Sunday, 28 December 2014

Michael Vibert Harrison

From the 1987 edition of "The Pilot" is this obituary of Michael Harrison. I met him on a number of occasions as he organised "quiet days" at St Ouen's Manor, where there was an opportunity to get away from the rat race, and just sit and enjoy the lovely gardens and grounds.

Michael Vibert Harrison
Rector of St Mary, 1972-1986
by Barry Giles
"AND be thou a faithful dispenser of the Word of God and of His Holy Sacraments." That seems to sum up the person and character of Michael Harrison. Knowing him for some fourteen years, I cannot but believe that those words were true of almost the whole of his life.
Like many clergy, he received his vocation to the priesthood at a very early age. There is evidence that as a young boy he was already taking services in his playroom - and taking collections! Michael's love for His Lord and His Church, for music and for Jersey and South Africa rose out of his home and family background.
His mother made the not-inconsiderable voyage from South Africa in 1919 in order that her child would be born in Jersey. His grandmother and aunt took Michael to St Mark's Church, where he learnt his faith, and the beauty of music. He used to tell of cycling to various churches, including St Mary's, to ask if he could play the organ. His organ scholarship to Exeter College, Oxford, after being at Victoria College Prep and Westminster School, and later his training for the priesthood at Lincoln Theological College, all gave intellectual depth to his vocation, and breadth to his musical gifts and ability.
After a curacy in Surrey, his priestly vocation called him to mission; and that was expressed in twenty years of solid work and witness in the Diocese of Cape Town, in South Africa. They were not easy years, politically. The twenty years after the Second World War saw the rise of Apartheid, which would not have made ministering to congregations of Anglicans of all races and colours normal. Nor was the parochial arrangement of scattered churches, some many miles apart, the sort of work known to English parish clergy, in those days.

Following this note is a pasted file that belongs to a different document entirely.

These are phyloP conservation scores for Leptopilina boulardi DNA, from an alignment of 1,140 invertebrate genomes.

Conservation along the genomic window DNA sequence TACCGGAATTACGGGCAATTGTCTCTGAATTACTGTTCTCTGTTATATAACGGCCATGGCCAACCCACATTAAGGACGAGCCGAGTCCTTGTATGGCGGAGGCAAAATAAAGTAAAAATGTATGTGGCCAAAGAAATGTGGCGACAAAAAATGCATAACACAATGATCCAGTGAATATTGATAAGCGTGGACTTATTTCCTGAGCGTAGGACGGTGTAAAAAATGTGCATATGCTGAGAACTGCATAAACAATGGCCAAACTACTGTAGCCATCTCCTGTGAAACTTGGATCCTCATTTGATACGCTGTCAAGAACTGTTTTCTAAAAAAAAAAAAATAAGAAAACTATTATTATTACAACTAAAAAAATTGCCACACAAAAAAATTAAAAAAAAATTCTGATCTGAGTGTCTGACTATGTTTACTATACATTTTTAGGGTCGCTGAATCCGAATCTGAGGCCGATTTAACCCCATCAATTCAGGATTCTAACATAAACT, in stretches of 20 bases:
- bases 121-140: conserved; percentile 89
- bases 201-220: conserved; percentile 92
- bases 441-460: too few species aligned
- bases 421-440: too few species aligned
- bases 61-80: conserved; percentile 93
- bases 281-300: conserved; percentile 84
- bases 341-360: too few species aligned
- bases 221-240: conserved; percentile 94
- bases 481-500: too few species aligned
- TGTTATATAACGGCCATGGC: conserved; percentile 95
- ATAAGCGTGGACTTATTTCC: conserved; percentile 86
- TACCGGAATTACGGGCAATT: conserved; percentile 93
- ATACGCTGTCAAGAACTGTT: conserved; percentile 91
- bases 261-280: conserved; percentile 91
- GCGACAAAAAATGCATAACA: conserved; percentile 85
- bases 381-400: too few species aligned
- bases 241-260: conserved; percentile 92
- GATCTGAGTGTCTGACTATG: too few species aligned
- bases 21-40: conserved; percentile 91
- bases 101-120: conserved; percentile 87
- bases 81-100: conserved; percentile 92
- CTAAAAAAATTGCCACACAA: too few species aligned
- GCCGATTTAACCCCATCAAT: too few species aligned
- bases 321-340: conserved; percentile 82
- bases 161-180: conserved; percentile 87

His love for Christ's people, and his love for South Africa bore fruit, certainly among his flock, and supremely in the love which he found for and in, Joan. That meant leaving South Africa, and in 1967 he returned to England and he and Joan were married, in St Mark's Church, Jersey. Their love, and team-work, were the basis of his ministry thereon. After four years in the Diocese of Newcastle, they came to Jersey.
There is a sense in which Michael Harrison and the Parish of St Mary were made for each other. His faithfulness and diligence in visiting; his preaching and teaching; the way in which he did not always `suffer fools gladly' and in honesty and straightforwardness would say so, made him an ideal priest in a small country parish, steeped in Jersey life and ways.
His love for God, his love for Joan and their children, his love for Jersey and South Africa, all came together as it were, in his love for St Mary's.
But he was not blinkered. His work with and for the Jersey Council of Churches Faith & Order Committee showed the breadth of his vision. His activity in the musical world of Jersey, in the Organists Association, with the foundation of the Haydn Singers, and his membership of the Jersey Gleemen, came together in the marvellous tradition of Music at St Mary's, where he encouraged musicians of all ages and kinds to make music in that parish church on Sunday afternoons.
We shall miss Michael, from our fellowship here on earth. Over the past years he had endured much ill-health, with major heart operations, until finally another operation, but this time an abdominal one, caused his valiant heart to stop: although Joan was able to bring him back from Paris to his beloved Island. To her, and to Christopher and Amanda we extend our love, and our prayers and support. For Michael we give thanks, praying for the repose of his soul in that heavenly place where love and music come together, with the choirs of angels and saints.
Two `texts' come to mind: first an adapation of an ancient antiphon; the other quoted by the Dean at Michael's funeral:
Behold, a great priest who in his days pleased God: well done, good and faithful servant: enter thou into the Joy of Thy Lord.
Barry Giles

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